Emirati is first UAE chief of HSBC
HSBC has chosen an Emirati as its first chief executive for the entire UAE after Lester Wynne-Jones, the former chief of the bank's Abu Dhabi and Al Ain operations, moved to a new role. Abdulfattah Sharaf, who has led the bank's retail operations since 2008, will take up the newly created role immediately.
The shuffle comes after a tough year for the bank's Middle East operations. As part of a broader cost-cutting initiative, HSBC in October laid off 122 people in the UAE, after shedding about 70 staff in August. The reductions amounted to a 5 per cent cut to the bank's UAE workforce of 3,800. At the time, Joel Farnworth, the chief of HSBC human resources in the Middle East, said the move was "a response to reduced market activity and fit in the climate we are currently in". He said the bank would continue to "review" the situation.
Mr Wynne-Jones was known for his monthly "Tea with Lester" gatherings, a popular event for a small circle of bankers. HSBC said Mr Wynne-Jones would work on a strategic project in Abu Dhabi. It also said the investment banker Declan Hegarty, who had been HSBC's co-head of coverage for the Middle East, was its new chief executive for Abu Dhabi. "These appointments mark a significant focus on the region by HSBC, underscoring the importance of the Middle East and North Africa to the group," the bank said.
HSBC's Middle East operations have suffered from the financial crisis, which dried up liquidity, lowered overall business activity and forced the bank to set aside more provisions. Last year, the bank's UAE senior managers agreed not to receive a bonus for 2008 in exchange for a pay raise. In the first six months, HSBC Middle East reported a 35 per cent fall in pre-tax profits to US$643 million (Dh2.36 billion) compared with the first half of 2008. Its impaired loans increased to $391m. The bank will release full-year results on March 2.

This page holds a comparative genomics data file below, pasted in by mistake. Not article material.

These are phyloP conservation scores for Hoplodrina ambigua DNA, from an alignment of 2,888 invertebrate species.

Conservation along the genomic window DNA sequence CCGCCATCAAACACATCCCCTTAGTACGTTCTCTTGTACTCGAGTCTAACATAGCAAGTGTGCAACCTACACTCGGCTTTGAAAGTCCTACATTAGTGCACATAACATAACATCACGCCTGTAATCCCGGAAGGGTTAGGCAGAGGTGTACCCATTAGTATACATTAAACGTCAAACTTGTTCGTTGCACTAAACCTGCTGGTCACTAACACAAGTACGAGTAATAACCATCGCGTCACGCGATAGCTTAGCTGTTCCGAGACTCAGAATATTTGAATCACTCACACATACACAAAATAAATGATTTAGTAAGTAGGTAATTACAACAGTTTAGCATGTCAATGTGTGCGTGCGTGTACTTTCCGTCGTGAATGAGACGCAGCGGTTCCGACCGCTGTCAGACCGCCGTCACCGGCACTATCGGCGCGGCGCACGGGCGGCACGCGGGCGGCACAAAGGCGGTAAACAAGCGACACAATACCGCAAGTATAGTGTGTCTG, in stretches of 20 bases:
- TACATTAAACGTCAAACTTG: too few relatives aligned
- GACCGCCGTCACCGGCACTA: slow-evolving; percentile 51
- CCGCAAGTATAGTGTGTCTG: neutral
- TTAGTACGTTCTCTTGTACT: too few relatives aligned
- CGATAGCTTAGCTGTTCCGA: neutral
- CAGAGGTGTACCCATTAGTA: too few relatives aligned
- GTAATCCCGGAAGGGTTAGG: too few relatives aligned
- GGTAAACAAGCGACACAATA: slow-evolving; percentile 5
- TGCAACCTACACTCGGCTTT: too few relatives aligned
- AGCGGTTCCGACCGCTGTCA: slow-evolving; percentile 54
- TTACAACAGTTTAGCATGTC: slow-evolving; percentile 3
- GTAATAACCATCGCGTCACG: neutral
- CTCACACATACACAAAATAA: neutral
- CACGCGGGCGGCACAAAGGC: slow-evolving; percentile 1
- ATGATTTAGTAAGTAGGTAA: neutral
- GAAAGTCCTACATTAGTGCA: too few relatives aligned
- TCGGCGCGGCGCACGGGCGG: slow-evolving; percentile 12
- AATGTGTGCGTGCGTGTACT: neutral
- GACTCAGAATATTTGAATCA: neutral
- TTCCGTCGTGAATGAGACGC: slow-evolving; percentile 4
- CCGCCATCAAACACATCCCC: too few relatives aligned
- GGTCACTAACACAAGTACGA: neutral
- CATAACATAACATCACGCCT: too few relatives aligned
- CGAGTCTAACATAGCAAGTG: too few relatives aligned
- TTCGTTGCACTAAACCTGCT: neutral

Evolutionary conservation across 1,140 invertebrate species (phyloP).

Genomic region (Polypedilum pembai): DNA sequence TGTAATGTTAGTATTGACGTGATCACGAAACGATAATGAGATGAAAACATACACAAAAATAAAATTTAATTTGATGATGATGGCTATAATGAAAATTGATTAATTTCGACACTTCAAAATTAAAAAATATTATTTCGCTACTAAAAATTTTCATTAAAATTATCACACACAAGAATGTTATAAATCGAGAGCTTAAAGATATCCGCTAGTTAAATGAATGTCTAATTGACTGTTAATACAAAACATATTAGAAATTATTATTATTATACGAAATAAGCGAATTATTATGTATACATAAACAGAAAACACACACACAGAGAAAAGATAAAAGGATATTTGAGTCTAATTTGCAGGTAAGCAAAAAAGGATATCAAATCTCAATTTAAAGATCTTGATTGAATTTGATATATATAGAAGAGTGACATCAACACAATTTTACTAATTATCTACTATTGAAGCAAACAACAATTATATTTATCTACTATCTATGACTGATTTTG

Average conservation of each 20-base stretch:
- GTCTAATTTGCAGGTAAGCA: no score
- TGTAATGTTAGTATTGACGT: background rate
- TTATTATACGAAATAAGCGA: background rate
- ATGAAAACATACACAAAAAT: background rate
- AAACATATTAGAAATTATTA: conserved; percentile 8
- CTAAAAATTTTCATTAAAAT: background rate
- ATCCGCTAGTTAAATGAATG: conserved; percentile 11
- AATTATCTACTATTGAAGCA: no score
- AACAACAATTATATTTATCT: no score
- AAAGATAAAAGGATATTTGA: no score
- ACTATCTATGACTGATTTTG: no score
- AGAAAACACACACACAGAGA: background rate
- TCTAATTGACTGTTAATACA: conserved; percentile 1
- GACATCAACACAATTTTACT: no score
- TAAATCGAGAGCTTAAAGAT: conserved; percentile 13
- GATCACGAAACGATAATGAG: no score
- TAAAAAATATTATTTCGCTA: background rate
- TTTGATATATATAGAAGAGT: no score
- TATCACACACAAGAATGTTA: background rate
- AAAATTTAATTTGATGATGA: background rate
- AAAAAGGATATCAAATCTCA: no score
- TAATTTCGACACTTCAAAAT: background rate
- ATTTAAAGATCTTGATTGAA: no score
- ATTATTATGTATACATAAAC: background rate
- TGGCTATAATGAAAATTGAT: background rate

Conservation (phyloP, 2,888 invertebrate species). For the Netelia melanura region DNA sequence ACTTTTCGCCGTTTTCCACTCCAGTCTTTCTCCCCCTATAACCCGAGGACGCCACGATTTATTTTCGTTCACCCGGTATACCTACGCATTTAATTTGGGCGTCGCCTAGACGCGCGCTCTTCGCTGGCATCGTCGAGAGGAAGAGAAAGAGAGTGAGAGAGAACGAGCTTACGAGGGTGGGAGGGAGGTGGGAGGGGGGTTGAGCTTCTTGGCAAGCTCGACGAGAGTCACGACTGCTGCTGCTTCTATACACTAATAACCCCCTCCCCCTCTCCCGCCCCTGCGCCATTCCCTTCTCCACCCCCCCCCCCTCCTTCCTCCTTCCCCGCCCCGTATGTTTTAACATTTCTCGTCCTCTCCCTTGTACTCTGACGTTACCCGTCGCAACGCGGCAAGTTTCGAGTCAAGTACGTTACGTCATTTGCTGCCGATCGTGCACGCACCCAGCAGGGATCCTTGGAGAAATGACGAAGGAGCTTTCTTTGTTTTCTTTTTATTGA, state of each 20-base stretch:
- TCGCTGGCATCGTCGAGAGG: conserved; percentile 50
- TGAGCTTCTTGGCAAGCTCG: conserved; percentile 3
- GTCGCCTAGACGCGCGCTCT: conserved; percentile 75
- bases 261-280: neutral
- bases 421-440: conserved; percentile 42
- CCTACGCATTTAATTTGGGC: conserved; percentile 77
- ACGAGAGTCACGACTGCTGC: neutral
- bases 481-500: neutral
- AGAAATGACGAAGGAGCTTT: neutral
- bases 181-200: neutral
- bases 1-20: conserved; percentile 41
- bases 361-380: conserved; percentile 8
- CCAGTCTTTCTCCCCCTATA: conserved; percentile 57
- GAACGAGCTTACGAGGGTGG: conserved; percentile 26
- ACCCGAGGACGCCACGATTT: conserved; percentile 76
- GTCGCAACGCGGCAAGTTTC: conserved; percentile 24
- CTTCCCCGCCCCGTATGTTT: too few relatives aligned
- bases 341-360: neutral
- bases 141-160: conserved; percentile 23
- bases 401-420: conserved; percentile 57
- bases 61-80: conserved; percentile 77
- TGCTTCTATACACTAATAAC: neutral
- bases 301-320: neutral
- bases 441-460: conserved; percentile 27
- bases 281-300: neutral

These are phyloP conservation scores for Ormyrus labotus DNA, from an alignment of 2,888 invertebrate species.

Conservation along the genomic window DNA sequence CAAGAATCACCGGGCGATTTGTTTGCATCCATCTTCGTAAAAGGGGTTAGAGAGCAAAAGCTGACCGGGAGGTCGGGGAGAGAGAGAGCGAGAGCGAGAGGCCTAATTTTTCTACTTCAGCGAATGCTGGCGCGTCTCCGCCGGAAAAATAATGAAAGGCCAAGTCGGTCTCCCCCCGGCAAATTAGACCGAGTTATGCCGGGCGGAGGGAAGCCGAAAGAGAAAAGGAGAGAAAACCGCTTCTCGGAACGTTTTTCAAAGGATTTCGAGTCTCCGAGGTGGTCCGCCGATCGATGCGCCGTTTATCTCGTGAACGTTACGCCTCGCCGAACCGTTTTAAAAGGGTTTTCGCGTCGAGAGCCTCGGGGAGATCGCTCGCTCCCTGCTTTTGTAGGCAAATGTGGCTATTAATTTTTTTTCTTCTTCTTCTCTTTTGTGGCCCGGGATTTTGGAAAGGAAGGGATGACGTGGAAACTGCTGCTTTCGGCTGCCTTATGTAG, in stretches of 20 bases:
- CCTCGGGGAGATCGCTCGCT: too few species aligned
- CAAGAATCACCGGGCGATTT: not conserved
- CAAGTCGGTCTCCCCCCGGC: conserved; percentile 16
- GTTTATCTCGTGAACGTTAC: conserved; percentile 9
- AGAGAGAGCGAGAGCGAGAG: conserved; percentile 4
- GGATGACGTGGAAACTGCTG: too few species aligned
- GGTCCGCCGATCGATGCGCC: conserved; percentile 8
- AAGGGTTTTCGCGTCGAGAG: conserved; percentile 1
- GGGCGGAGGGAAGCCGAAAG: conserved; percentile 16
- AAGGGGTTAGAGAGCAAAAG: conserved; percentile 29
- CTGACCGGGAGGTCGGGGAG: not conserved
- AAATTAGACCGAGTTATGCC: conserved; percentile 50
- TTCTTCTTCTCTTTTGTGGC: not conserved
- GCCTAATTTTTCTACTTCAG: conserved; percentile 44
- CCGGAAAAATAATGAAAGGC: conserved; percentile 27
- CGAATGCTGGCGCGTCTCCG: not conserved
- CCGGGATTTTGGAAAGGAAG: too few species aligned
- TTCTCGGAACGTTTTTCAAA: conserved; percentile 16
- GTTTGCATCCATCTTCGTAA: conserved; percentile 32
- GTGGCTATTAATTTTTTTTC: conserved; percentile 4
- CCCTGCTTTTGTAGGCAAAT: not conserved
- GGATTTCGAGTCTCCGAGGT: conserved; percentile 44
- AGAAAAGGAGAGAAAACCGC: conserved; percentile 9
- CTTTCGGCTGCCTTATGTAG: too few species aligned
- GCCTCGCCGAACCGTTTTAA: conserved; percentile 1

HSBC was also one of the bank's particularly hard hit by the ATM fraud last year, which made scores of customers unable to use their cards outside of the country. On a worldwide scale, the bank, like many of its peers, has laid off thousands of employees since the start of the global crisis. HSBC said in September it would once again shift more of its focus to Asia, notably China. HSBC Middle East contributes about 15 per cent to the bank's global profits, while the bank serves more than 125 million customers worldwide with more than 10,000 offices in 83 countries.
Meanwhile, Citigroup's Citibank has appointed Daniel Gay as senior private banker based in Abu Dhabi to spearhead the bank's drive to focus more on the ultra rich. The bank, one of the leading players in private banking in the Middle East, already has a team of 10 based in the Emirates dedicated to private banking. Citibank set up a private banking office in Abu Dhabi in 1992. Mr Gay had been the chief of UBS's private banking operations in Abu Dhabi.
Ultra high-net worth individuals must have investible assets of more than $100m to qualify at Citibank, a spokesman said. With 9.2 per cent of the world's proven oil reserves, Abu Dhabi is home to an above-average number of such people. "We continue to grow our footprint in the region, with a focus on Abu Dhabi and the United Arab Emirates as a hub for regional wealth management activities," said Elissar Farah Antonios, the chief officer for Citi Private Bank in Abu Dhabi.
Although the financial industry believes that the total number of people with investible assets of more than $30m worldwide fell by nearly 25 per cent last year, there are still enough monied people around. In the past year, many new players have piled into the private banking market. Citibank is one of the big players in the Middle East's private banking scene, along with UBS and Credit Suisse. It is estimated the big three share about two thirds of the market, followed by HSBC with about 10 per cent and others such as BNP Paribas.